## Determining Combinations with Restraints

I'm loosely familiar with the formulas for combinations and permutations. However, I don't know how to use the formula with restraints.

Here is the specific issue I am having:

Number of Objects: 16
Number of States: 2
Number of Black Objects 8
Number of White Objects: 8

How many unique permutations color permutations are possible?

I know that for the first and last 8 both have 2^8 permutations, so there is a minimum of 512 permutations.

 I'm sorry, I don't understand the question.
 Hey Altermeris and welcome to the forums. Your question is unclear but one recommendation to make it clearer is to write the scenarios and then write how many states per scenario. For example 2 states per object for 16 objects is 32 states, or 2 states per combination of every pair of objects selected without replacemet is 2*16*15 = 480 or 512 if with replacement. This kind of thing would be a lot more informative and cause less confusion.

## Determining Combinations with Restraints

I wrote a brute force program to solve the problem. By punching in the output of the brute forcing algorithm into WolframAlpha, I was able to find the sequence formula to solve this problem.

An=C(2n,n)

Code:
public class BruteForcePermutation {

public static boolean countUniqueChar(int num, char symb, String text){
int count = 0;
int textLength = text.length();
char[] charArray = new char[textLength];

charArray = text.toCharArray();

for(int i = 0; i<textLength; i++)
if(charArray[i]==symb)count++;

if(count==num) return true;
else return false;
}

public static String intToBinary(int num, int size){
String result = "";

while(num!=0){
result = (num%2) + result;
num /= 2;
size--;
}

while(size>0){
result = "0" + result;
size--;
}

return result;
}

public static void main(String[] args){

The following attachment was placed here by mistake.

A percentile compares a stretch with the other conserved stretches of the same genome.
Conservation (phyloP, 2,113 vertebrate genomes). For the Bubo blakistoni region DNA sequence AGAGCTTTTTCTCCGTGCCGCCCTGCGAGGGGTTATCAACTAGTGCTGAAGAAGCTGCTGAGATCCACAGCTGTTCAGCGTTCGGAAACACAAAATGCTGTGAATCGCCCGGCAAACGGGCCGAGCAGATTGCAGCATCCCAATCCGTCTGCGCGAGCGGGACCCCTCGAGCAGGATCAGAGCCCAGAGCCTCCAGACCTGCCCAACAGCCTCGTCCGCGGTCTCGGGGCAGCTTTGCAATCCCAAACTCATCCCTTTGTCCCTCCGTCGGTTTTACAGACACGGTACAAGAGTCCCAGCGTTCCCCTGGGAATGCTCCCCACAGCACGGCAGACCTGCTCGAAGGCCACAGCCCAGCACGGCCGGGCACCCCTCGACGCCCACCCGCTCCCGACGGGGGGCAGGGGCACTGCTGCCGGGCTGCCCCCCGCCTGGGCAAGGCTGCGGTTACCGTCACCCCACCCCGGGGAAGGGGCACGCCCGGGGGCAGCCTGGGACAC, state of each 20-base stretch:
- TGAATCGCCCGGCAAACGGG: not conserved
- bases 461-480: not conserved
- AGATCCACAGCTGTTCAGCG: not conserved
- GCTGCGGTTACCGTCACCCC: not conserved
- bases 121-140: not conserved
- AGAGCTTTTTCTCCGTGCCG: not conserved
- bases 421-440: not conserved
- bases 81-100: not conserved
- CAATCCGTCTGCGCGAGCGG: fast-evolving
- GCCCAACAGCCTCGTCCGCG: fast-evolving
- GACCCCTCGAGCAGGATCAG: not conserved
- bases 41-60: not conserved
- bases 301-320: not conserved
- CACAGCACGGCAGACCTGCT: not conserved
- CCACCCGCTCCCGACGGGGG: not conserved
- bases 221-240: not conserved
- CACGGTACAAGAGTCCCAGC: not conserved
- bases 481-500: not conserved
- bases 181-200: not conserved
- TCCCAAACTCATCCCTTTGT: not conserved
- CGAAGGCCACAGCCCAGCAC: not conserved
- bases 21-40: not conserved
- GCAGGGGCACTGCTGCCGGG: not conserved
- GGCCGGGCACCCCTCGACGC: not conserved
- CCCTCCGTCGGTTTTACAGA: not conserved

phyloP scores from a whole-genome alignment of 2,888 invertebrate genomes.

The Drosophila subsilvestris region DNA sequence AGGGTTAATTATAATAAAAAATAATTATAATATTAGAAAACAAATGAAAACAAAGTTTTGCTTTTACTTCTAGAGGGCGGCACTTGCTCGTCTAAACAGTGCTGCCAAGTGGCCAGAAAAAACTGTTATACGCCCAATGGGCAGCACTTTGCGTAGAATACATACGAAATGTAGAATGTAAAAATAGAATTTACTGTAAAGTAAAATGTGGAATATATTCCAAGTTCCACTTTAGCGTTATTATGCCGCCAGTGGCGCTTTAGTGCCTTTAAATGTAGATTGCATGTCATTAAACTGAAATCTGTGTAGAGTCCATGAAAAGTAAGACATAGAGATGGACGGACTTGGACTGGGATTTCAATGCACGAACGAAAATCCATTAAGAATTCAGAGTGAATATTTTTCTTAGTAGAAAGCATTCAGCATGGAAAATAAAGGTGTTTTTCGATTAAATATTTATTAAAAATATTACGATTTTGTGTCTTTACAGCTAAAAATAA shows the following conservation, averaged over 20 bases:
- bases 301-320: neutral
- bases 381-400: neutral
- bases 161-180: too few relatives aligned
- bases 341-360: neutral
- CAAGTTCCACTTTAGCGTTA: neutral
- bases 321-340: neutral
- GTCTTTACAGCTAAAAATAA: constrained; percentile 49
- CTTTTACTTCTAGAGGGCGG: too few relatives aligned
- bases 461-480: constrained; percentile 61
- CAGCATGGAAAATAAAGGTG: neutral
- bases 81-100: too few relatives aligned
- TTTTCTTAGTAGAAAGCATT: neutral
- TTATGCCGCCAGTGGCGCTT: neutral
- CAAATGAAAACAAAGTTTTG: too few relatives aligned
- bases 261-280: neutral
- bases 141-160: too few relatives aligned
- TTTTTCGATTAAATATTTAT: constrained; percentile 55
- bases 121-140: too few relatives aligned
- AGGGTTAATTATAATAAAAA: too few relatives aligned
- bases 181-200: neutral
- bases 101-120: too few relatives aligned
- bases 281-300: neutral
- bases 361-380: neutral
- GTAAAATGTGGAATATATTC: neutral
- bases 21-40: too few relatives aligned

String currentBin = "";
int permutations;

int terms = 10;
for(int size = 2; size<=terms*2;size+=2){
permutations = 0;
for(int i = 0; i<Math.pow(2,size) ;i++){
currentBin = intToBinary(i,size);
if(countUniqueChar((size/2),'1',currentBin)){
//System.out.println(currentBin);
permutations++;
}
}
System.out.print(permutations + " ");
}
}
}
I was working on this problem in particular in hope of creating a more efficient algorithm for a pathing problem.

 OK, so have you solved the problem to your satisfaction? If not, then could you please post a better description of your problem, because I don't want to read through Java to try to figure out what you mean.

 Quote by Robert1986 OK, so have you solved the problem to your satisfaction? If not, then could you please post a better description of your problem, because I don't want to read through Java to try to figure out what you mean.
I am still unsure about how to determine the formula by observation.

I'll try describing the problem differently.

If you have a bag of n-Coins that contain (n/2) black coins and (n/2) white coins, how many ways can you place the white and black coins in a line of n?

 Quote by Altermeris I am still unsure about how to determine the formula by observation. I'll try describing the problem differently. If you have a bag of n-Coins that contain (n/2) black coins and (n/2) white coins, how many ways can you place the white and black coins in a line of n?
$$\binom{n}{n/2}$$
the number of combinations of n objects taken n/2 at a time.